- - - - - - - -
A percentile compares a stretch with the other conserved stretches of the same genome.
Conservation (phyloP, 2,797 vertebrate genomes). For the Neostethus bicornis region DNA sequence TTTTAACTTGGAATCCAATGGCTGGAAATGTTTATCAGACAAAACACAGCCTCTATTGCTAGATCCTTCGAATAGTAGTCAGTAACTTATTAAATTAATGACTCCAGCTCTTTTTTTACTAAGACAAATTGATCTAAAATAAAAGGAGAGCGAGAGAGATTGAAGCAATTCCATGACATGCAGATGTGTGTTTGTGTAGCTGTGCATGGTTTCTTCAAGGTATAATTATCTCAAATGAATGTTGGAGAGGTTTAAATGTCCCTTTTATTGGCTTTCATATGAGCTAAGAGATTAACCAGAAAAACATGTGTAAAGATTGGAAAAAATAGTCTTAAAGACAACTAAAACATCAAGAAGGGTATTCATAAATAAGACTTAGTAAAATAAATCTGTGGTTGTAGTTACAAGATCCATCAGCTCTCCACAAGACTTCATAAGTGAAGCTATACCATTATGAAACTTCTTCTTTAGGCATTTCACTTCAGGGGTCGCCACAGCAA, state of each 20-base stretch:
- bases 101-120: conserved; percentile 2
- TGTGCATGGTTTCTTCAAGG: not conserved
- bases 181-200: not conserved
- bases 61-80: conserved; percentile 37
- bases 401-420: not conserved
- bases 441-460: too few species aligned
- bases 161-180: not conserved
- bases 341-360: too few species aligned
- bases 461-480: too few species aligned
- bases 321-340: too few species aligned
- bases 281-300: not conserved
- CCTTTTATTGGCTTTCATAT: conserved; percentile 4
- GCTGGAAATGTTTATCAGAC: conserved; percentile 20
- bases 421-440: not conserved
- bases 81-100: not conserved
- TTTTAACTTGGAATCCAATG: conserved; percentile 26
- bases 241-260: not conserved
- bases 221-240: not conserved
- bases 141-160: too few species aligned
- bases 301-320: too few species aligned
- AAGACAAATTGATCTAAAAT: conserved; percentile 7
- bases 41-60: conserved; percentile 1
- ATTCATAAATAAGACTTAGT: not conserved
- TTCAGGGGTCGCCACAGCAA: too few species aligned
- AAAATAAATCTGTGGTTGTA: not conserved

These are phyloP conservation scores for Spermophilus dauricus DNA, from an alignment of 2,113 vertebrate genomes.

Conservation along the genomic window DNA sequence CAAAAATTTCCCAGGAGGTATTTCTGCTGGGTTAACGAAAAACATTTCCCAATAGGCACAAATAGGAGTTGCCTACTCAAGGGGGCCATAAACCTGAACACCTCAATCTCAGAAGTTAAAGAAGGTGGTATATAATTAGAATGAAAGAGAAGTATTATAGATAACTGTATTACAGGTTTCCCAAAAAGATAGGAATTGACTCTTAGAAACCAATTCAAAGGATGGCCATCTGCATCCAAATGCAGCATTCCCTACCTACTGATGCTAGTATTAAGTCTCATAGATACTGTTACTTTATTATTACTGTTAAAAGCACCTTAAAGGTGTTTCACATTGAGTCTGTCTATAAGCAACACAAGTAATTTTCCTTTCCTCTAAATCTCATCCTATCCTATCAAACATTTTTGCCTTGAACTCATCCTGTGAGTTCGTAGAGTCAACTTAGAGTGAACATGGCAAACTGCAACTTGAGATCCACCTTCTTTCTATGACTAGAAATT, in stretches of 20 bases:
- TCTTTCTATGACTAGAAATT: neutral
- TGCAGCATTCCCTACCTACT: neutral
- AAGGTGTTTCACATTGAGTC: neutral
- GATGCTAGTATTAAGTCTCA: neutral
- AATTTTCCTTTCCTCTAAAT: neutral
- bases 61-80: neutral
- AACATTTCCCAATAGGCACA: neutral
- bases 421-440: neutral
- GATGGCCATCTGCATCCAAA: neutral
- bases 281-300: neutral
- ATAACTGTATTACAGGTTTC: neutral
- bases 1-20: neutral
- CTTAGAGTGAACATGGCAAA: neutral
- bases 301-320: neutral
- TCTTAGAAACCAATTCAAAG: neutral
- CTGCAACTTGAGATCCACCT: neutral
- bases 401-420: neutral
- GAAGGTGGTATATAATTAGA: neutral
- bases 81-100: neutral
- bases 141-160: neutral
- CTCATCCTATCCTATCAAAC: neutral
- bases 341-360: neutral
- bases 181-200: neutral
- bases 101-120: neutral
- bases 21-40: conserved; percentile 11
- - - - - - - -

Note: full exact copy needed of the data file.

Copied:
A percentile compares a stretch with the other conserved stretches of the same genome.
Conservation (phyloP, 2,797 vertebrate genomes). For the Neostethus bicornis region DNA sequence TTTTAACTTGGAATCCAATGGCTGGAAATGTTTATCAGACAAAACACAGCCTCTATTGCTAGATCCTTCGAATAGTAGTCAGTAACTTATTAAATTAATGACTCCAGCTCTTTTTTTACTAAGACAAATTGATCTAAAATAAAAGGAGAGCGAGAGAGATTGAAGCAATTCCATGACATGCAGATGTGTGTTTGTGTAGCTGTGCATGGTTTCTTCAAGGTATAATTATCTCAAATGAATGTTGGAGAGGTTTAAATGTCCCTTTTATTGGCTTTCATATGAGCTAAGAGATTAACCAGAAAAACATGTGTAAAGATTGGAAAAAATAGTCTTAAAGACAACTAAAACATCAAGAAGGGTATTCATAAATAAGACTTAGTAAAATAAATCTGTGGTTGTAGTTACAAGATCCATCAGCTCTCCACAAGACTTCATAAGTGAAGCTATACCATTATGAAACTTCTTCTTTAGGCATTTCACTTCAGGGGTCGCCACAGCAA, state of each 20-base stretch:
- bases 101-120: conserved; percentile 2
- TGTGCATGGTTTCTTCAAGG: not conserved
- bases 181-200: not conserved
- bases 61-80: conserved; percentile 37
- bases 401-420: not conserved
- bases 441-460: too few species aligned
- bases 161-180: not conserved
- bases 341-360: too few species aligned
- bases 461-480: too few species aligned
- bases 321-340: too few species aligned
- bases 281-300: not conserved
- CCTTTTATTGGCTTTCATAT: conserved; percentile 4
- GCTGGAAATGTTTATCAGAC: conserved; percentile 20
- bases 421-440: not conserved
- bases 81-100: not conserved
- TTTTAACTTGGAATCCAATG: conserved; percentile 26
- bases 241-260: not conserved
- bases 221-240: not conserved
- bases 141-160: too few species aligned
- bases 301-320: too few species aligned
- AAGACAAATTGATCTAAAAT: conserved; percentile 7
- bases 41-60: conserved; percentile 1
- ATTCATAAATAAGACTTAGT: not conserved
- TTCAGGGGTCGCCACAGCAA: too few species aligned
- AAAATAAATCTGTGGTTGTA: not conserved

These are phyloP conservation scores for Spermophilus dauricus DNA, from an alignment of 2,113 vertebrate genomes.

Conservation along the genomic window DNA sequence CAAAAATTTCCCAGGAGGTATTTCTGCTGGGTTAACGAAAAACATTTCCCAATAGGCACAAATAGGAGTTGCCTACTCAAGGGGGCCATAAACCTGAACACCTCAATCTCAGAAGTTAAAGAAGGTGGTATATAATTAGAATGAAAGAGAAGTATTATAGATAACTGTATTACAGGTTTCCCAAAAAGATAGGAATTGACTCTTAGAAACCAATTCAAAGGATGGCCATCTGCATCCAAATGCAGCATTCCCTACCTACTGATGCTAGTATTAAGTCTCATAGATACTGTTACTTTATTATTACTGTTAAAAGCACCTTAAAGGTGTTTCACATTGAGTCTGTCTATAAGCAACACAAGTAATTTTCCTTTCCTCTAAATCTCATCCTATCCTATCAAACATTTTTGCCTTGAACTCATCCTGTGAGTTCGTAGAGTCAACTTAGAGTGAACATGGCAAACTGCAACTTGAGATCCACCTTCTTTCTATGACTAGAAATT, in stretches of 20 bases:
- TCTTTCTATGACTAGAAATT: neutral
- TGCAGCATTCCCTACCTACT: neutral
- AAGGTGTTTCACATTGAGTC: neutral
- GATGCTAGTATTAAGTCTCA: neutral
- AATTTTCCTTTCCTCTAAAT: neutral
- bases 61-80: neutral
- AACATTTCCCAATAGGCACA: neutral
- bases 421-440: neutral
- GATGGCCATCTGCATCCAAA: neutral
- bases 281-300: neutral
- ATAACTGTATTACAGGTTTC: neutral
- bases 1-20: neutral
- CTTAGAGTGAACATGGCAAA: neutral
- bases 301-320: neutral
- TCTTAGAAACCAATTCAAAG: neutral
- CTGCAACTTGAGATCCACCT: neutral
- bases 401-420: neutral
- GAAGGTGGTATATAATTAGA: neutral
- bases 81-100: neutral
- bases 141-160: neutral
- CTCATCCTATCCTATCAAAC: neutral
- bases 341-360: neutral
- bases 181-200: neutral
- bases 101-120: neutral
- bases 21-40: conserved; percentile 11